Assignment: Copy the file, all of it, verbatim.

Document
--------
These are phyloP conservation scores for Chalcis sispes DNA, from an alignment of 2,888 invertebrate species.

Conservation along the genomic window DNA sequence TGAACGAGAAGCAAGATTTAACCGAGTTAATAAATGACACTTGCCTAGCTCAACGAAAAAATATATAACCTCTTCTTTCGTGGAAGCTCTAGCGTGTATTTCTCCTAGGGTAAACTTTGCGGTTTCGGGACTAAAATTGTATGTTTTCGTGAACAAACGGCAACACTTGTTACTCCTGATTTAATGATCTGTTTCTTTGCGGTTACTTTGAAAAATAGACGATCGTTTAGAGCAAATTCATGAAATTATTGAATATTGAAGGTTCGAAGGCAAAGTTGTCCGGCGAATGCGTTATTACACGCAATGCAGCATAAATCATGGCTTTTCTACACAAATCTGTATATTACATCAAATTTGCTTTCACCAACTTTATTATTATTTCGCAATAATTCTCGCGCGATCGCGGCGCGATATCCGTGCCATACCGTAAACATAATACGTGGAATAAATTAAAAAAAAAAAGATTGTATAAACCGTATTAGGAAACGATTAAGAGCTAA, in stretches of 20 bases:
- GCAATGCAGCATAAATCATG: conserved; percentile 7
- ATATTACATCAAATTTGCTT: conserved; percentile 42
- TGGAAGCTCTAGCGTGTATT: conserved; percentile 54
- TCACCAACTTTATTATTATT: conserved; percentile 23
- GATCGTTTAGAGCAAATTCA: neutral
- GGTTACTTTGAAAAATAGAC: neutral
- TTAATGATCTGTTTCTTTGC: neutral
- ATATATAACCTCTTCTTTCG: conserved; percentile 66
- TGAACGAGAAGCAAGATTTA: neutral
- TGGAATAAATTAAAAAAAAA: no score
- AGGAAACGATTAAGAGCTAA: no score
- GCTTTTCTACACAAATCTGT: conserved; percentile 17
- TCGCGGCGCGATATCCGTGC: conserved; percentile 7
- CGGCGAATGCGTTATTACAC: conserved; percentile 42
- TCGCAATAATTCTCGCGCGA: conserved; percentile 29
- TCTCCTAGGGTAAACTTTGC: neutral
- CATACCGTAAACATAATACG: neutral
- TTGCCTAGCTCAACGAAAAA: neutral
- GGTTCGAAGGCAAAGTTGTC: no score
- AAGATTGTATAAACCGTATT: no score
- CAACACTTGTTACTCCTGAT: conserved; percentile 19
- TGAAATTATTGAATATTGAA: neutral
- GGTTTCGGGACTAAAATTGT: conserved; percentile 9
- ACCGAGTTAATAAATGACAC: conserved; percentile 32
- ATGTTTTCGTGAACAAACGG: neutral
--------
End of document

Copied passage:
These are phyloP conservation scores for Chalcis sispes DNA, from an alignment of 2,888 invertebrate species.

Conservation along the genomic window DNA sequence TGAACGAGAAGCAAGATTTAACCGAGTTAATAAATGACACTTGCCTAGCTCAACGAAAAAATATATAACCTCTTCTTTCGTGGAAGCTCTAGCGTGTATTTCTCCTAGGGTAAACTTTGCGGTTTCGGGACTAAAATTGTATGTTTTCGTGAACAAACGGCAACACTTGTTACTCCTGATTTAATGATCTGTTTCTTTGCGGTTACTTTGAAAAATAGACGATCGTTTAGAGCAAATTCATGAAATTATTGAATATTGAAGGTTCGAAGGCAAAGTTGTCCGGCGAATGCGTTATTACACGCAATGCAGCATAAATCATGGCTTTTCTACACAAATCTGTATATTACATCAAATTTGCTTTCACCAACTTTATTATTATTTCGCAATAATTCTCGCGCGATCGCGGCGCGATATCCGTGCCATACCGTAAACATAATACGTGGAATAAATTAAAAAAAAAAAGATTGTATAAACCGTATTAGGAAACGATTAAGAGCTAA, in stretches of 20 bases:
- GCAATGCAGCATAAATCATG: conserved; percentile 7
- ATATTACATCAAATTTGCTT: conserved; percentile 42
- TGGAAGCTCTAGCGTGTATT: conserved; percentile 54
- TCACCAACTTTATTATTATT: conserved; percentile 23
- GATCGTTTAGAGCAAATTCA: neutral
- GGTTACTTTGAAAAATAGAC: neutral
- TTAATGATCTGTTTCTTTGC: neutral
- ATATATAACCTCTTCTTTCG: conserved; percentile 66
- TGAACGAGAAGCAAGATTTA: neutral
- TGGAATAAATTAAAAAAAAA: no score
- AGGAAACGATTAAGAGCTAA: no score
- GCTTTTCTACACAAATCTGT: conserved; percentile 17
- TCGCGGCGCGATATCCGTGC: conserved; percentile 7
- CGGCGAATGCGTTATTACAC: conserved; percentile 42
- TCGCAATAATTCTCGCGCGA: conserved; percentile 29
- TCTCCTAGGGTAAACTTTGC: neutral
- CATACCGTAAACATAATACG: neutral
- TTGCCTAGCTCAACGAAAAA: neutral
- GGTTCGAAGGCAAAGTTGTC: no score
- AAGATTGTATAAACCGTATT: no score
- CAACACTTGTTACTCCTGAT: conserved; percentile 19
- TGAAATTATTGAATATTGAA: neutral
- GGTTTCGGGACTAAAATTGT: conserved; percentile 9
- ACCGAGTTAATAAATGACAC: conserved; percentile 32
- ATGTTTTCGTGAACAAACGG: neutral